Archive for : Ask Big Questions

Big, Burning Interview: Annie Lorenzana of

This July, Repair the World is teaming up with an awesome organization called Ask Big Questions (an initiative of Hillel) to ask the big, burning question: Who is in your community? Today’s answer comes from Annie Lorenzana of, an organization that empowers and invests in Millenials (people born between 1976 and 1996) to make their communities and the world stronger.

What was the inspiration behind Mobilize?
We were founded just over a decade ago by a man named David Smith. It started because he was a student at UC Berkeley when tuition rates really began to hike at the school. Meanwhile, housing was getting more crowded and it was negatively impacting students. Some of his friends were beginning to drop out because they couldn’t afford to get their degrees. He had an idea that if they all got together and talked to their congressmen about it, they could create some change. So they set up a bunch of meetings at Capitol Hill and how up at Capitol Hill and ended up meeting with a congressman who used to be a student at UC Berkeley. They made a real personal call to him, telling him about the steep tuition and how the same dorms that used to hold 2 people now held 6. And they ended up getting a piece of legislation passed that froze tuition for 6 years. They were so successful and had such a profound impact, that they began to imagine what they could do with a whole network of people doing the same thing.

Over the past 10 years, we have grown to empower and invest in young people so they know they can take part in community change. Millenials often feel disenchanted with how the government works, so we want them to know they can have a positive impact on issues.

Tell me a bit more about your programs.
We are best known for our summits, which are 3 day programs held in different cities. People who attend can submit proposals on a specific theme, and then collectively the group picks the winning ventures. The top 5 ventures get a share of $25,000 and a lot of other support and leadership training. What’s cool about our process is that we empower the people closest to the problem to be the experts. We just convened in Detroit and focused on how young people can play a role in revitalizing the city, and we are next meeting in Philadelphia. What we have learned is that this generation is so fearless and really ready to take things on.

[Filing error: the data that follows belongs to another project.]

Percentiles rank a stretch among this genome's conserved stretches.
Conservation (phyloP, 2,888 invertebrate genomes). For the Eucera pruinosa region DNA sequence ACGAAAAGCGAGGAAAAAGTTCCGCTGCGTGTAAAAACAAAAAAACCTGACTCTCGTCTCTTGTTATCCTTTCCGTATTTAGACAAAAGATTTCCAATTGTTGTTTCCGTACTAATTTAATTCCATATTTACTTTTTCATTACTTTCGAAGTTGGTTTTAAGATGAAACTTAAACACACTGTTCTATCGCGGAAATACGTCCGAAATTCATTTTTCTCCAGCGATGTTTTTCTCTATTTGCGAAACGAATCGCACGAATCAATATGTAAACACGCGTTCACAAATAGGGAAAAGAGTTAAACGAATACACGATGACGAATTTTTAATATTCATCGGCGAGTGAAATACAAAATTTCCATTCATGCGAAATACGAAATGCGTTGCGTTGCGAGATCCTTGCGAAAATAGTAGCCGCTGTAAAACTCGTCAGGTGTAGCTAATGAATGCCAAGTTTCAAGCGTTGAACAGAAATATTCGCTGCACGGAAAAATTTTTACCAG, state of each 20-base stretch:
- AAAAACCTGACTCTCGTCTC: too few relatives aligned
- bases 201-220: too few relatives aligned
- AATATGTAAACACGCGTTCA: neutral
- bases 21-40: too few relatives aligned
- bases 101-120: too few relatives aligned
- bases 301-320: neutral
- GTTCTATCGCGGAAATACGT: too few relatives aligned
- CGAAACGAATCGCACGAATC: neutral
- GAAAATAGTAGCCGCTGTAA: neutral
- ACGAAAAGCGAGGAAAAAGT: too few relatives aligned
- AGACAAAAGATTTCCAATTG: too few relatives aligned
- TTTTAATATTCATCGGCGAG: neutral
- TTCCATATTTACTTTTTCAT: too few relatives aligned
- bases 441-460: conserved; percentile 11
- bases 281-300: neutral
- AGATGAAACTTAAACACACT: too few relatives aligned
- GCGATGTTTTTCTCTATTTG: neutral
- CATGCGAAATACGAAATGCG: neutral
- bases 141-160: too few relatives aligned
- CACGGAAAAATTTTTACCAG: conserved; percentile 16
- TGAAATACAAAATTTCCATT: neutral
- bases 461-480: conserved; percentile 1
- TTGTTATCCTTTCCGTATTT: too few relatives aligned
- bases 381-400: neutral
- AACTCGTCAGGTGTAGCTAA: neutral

How do you pick communities to hold the summits?
We look for cities that have a lot of young people, that have potential partnering organizations, and places that can really use this type of engagement. We learned that Miami, for example, had the lowest civic engagement rate of the whole country and that young people are particularly disengaged there. So last year we convened more than 100 people enrolled in community colleges in Southern Florida to talk about the challenges they face, and how to address them.

How do you encourage and support their work, aside from the financial support?
We have developed a fellowship program called the Mobilizer Academy that comes after the summits. It’s a 12 month leadership development program that equips Millennials with the skills and resources they need to create successful organizations. We also have a Millennial meetup series that meets quarterly for one-day, skill based sessions. Some of those attendees come from a summit, and some are just community members interested in a particular topic.

Can you tell me a story that demonstrates Mobilize’s impact on participants?
We received an email a couple months ago from someone who attended a summit. She was a community college student, and when we met her she was questioning her role there. She had some personal challenges and was trying to get her life together. She said that when she came to the summit she felt for the first time that someone cared about what she had to offer and contribute. For the first time she felt truly empowered. When we got the email from her, she had just graduated summa cum laude! She said, “thank you for valuing my thoughts.” It was touching to see the story of one participant come full circle, and now she is planning to pay it forward.

Find out more about at their website.